By Rowan Callick
I would have loved to possess the insights provided by this book before any of my earliest visits to China. For anyone with a forward interest in their own future and that of their children, this is a worthwhile read. The history of the relationship between China and Australia over the past thirty years and what can be glimpsed of the future makes it imperative that we work hard to understand what we can of how this vast nation works – and that inevitably means its governing Communist party (the CCP), the almost last and certainly most powerful on the planet. Do not go here for arguments as to the ‘rights’ and ‘wrongs’ of China, rather for insightful understanding.
Australians have long displayed an interest in China from the days of ‘Chinese’ Morrison onward and have contributed some good contemporary analysis as well as rancid racism. One thing that makes this book special is the accumulated diverse and sometimes contradictory interviews and personal contacts made over many years that have been included and incorporated through Callick’s perspective into his analysis. This helps contribute to bringing some order into understanding the complexities of how China works and why. He cannot predict the future of this colossal country and party (80 million members) nor can anyone else. The best we can hope for is an insightful understanding and an ability and capacity to be involved and contribute.
This is particularly timely as the once in a decade leadership change in the 25 members of the Central Politburo of the CCP and a complete change in the highest decision-making body, the Politburo Standing Committee, is now complete and has been followed almost immediately by a new and strengthened formal relationship between China and Australia.
The CCP exercises surveillance, education and control in all aspects and levels of life from each neighbourhood through the armed forces, the bureaucracy, business and the emerging courts. It governs nearly every corner of Chinese life. While under constant pressure from the forces of change both within and without the party structures, the responses thus far have been to accommodate some internal concerns while using every weapon available to silence and control external dissent. This is very much a battle of the present and future and no one can guess what the likely developments will be.
The one element of immediate concern is the emergence of an increasing sense of nationalism combined with an acute awareness of unequal past dealings with all major nations (including Communists), a growing awareness of economic and potential military strength and a Confucian acceptance of strong balanced governance. At the same time, there is a continuing growth of a placid, accepting bourgeoisie which is, however, capable of resistance through avoidance as is evidenced by LGBT behaviours in dealing with marriage and relationship issues.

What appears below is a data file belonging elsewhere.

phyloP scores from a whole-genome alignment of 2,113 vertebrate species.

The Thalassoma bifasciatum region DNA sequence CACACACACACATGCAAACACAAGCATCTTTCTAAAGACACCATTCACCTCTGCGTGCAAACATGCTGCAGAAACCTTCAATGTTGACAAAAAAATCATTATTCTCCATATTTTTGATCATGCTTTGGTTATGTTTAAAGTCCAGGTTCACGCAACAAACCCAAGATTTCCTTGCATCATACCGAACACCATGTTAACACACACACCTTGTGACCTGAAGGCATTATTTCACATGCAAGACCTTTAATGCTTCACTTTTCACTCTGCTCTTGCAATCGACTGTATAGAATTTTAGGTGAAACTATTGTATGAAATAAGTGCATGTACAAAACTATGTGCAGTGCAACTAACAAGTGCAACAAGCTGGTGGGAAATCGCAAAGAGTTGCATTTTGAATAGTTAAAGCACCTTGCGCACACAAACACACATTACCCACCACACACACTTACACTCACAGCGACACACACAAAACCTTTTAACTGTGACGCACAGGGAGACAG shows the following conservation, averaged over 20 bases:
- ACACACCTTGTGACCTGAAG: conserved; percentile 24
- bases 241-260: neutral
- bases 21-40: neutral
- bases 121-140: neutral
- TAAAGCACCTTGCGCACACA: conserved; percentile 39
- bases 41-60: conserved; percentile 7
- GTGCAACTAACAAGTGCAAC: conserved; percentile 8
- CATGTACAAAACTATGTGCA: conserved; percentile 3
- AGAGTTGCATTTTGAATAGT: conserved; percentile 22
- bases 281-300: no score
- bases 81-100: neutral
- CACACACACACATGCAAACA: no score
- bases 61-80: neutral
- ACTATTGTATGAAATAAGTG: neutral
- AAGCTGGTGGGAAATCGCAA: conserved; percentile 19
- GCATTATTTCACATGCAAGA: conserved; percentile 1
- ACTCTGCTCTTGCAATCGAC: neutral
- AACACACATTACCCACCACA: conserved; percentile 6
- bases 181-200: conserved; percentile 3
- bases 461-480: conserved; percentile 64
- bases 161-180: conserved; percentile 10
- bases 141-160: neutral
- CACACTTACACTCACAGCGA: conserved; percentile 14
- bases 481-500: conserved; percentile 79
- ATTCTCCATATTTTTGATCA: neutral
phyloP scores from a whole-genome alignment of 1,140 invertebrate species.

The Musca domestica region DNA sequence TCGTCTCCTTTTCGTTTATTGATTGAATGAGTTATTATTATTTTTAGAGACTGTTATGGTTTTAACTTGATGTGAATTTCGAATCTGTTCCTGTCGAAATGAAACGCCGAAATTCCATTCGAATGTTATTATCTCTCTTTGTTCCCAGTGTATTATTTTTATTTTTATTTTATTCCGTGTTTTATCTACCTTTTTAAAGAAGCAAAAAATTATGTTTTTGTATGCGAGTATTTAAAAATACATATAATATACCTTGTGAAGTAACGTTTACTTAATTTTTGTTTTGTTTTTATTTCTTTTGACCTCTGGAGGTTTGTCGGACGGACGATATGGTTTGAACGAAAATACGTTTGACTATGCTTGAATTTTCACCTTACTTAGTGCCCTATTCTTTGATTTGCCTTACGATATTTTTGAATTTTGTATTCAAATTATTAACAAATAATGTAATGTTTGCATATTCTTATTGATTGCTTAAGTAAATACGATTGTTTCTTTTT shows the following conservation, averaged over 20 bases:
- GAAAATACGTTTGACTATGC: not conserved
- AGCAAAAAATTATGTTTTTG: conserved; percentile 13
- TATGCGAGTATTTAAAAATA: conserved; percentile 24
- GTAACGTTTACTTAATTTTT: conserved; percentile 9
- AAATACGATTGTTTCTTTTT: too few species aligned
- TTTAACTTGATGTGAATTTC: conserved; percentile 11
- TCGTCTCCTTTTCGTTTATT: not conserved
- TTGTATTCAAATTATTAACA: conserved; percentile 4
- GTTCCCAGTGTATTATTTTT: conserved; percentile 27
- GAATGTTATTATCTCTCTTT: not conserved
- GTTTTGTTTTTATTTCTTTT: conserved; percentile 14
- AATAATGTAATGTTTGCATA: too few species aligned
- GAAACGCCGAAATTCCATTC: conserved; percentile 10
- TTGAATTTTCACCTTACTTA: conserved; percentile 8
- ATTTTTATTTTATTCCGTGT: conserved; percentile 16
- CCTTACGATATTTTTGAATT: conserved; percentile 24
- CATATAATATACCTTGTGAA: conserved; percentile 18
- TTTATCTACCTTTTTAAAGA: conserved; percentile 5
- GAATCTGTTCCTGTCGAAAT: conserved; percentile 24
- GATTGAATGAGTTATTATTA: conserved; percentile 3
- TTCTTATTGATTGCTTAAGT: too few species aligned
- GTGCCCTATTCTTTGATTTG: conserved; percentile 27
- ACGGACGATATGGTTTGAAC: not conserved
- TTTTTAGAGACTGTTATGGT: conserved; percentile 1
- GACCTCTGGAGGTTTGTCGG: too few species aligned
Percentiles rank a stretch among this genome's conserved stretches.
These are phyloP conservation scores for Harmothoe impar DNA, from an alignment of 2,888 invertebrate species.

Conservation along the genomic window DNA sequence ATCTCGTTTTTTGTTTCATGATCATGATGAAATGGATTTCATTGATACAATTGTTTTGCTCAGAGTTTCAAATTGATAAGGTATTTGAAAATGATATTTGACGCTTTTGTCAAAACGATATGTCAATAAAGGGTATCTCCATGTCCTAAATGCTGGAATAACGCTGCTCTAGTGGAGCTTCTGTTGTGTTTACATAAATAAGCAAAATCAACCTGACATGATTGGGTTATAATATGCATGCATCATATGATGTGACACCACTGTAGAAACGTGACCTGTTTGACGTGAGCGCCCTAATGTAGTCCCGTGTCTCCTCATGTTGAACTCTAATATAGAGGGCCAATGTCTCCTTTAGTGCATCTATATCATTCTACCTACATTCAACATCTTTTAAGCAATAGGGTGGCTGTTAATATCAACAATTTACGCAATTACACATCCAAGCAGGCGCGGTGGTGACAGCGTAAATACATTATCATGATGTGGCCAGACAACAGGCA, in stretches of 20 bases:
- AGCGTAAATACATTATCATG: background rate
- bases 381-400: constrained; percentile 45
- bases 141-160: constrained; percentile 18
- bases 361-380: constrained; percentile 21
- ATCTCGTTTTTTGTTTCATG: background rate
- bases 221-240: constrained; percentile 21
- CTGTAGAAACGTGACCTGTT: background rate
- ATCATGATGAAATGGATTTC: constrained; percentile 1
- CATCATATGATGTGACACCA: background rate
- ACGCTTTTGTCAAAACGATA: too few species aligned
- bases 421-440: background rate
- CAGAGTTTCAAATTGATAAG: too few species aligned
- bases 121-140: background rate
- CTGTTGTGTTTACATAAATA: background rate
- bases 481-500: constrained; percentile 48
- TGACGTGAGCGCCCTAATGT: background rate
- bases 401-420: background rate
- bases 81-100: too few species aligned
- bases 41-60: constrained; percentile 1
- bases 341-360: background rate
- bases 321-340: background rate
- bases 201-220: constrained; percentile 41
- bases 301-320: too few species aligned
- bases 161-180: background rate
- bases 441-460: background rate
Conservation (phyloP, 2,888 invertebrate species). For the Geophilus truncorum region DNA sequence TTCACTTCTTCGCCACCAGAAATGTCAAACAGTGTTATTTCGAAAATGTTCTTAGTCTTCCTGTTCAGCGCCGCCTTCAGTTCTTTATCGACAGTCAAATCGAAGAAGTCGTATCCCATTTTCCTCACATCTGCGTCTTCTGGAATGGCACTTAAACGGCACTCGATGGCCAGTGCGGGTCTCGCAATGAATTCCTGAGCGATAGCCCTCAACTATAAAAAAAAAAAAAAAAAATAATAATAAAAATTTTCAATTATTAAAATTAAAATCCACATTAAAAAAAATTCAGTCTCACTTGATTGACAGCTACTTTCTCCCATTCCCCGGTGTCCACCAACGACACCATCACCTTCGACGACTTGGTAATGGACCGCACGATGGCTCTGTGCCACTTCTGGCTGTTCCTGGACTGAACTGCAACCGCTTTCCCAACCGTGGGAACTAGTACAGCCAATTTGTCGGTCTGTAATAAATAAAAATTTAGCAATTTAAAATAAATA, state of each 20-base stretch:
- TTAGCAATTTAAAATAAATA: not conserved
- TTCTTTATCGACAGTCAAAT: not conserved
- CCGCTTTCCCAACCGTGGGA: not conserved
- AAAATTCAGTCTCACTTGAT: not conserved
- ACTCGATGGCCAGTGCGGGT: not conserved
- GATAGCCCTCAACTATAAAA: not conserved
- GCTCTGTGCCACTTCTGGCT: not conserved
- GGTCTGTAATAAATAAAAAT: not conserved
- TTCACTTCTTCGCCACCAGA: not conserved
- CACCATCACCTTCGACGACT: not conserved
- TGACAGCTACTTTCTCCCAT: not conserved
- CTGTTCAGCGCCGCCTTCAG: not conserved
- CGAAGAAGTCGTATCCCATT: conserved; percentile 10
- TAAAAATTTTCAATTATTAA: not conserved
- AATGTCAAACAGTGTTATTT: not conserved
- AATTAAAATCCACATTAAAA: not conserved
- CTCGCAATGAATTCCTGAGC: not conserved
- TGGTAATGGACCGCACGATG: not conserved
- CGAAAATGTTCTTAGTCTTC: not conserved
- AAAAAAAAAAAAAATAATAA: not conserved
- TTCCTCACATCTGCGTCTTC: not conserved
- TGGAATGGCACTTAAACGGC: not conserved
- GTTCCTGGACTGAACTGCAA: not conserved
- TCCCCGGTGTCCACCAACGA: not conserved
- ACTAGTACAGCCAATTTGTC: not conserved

In this light, I was intrigued that Callick mentioned the contemporary use of ‘Tongzhi’ (同志, tóngzhì) which is still nostalgically used as “comrade” by the older generation Chinese while younger LGBT employ it in mutual self recognition and laugh, covertly, at its use by their elders. I think there is quite a lot that might be deduced from this.
by Edmund White
White described this compact work as “a fantasia on real themes provided by history” and it is a return with some success to his abilities in that respect. It links together his love of literary history, previously unknown history of sexuality (see George Chauncey and turn of the century NY), the tragedy of impossible love and a ‘bequest manuscript’ revealed in stages.
The device is that Stephen Crane, author of ‘The Red Badge of Courage’ supposedly abandoned and destroyed a story based on a chance encounter as a New York writer/investigator with a teenage New York male prostitute. White constructs the novella within the context of three story lines – Crane’s last days and journey to Bavaria as Tuberculosis kills him – the invented memory of the street boy in the queer milieu of 1890s New York – and the writing of a incomplete putative manuscript for “The Painted Boy”. It should be noted that Crane’s real-life journalistic experiences give the story credibility. This ‘novel within the novel’ is dictated to Cora (his ‘almost’ wife) who ran a Florida brothel called the ‘Hotel de Dream’.
Theodore Koch, a married bourgeois New York banker obsesses totally and inexplicably on Elliott, ‘a 16-year-old Manhattan “flame fairy”. Syphilitic, kohl-eyed and marble-skinned, at once utterly available and utterly unknowable’. There is an inevitable downward spiral to total destruction for both characters sketched out against the background of New York’s boom era with its social and sexual complexity. White provides plenty of opportunities to reflect on the nature of attraction, obsession and love displayed by the characters who inhabit the three layers.
There is no shortage of flesh here in the White manner, whether it be medical (Crane’s death is an almost cinematic tour de force), sexual (eerily off-key at times) or artistic (the later part of the story hinges on a heavily symbolic male nude statue).
A short but beautifully crafted work that provides insights into the soul and a largely unrecorded time in homosexual history.
~ John. C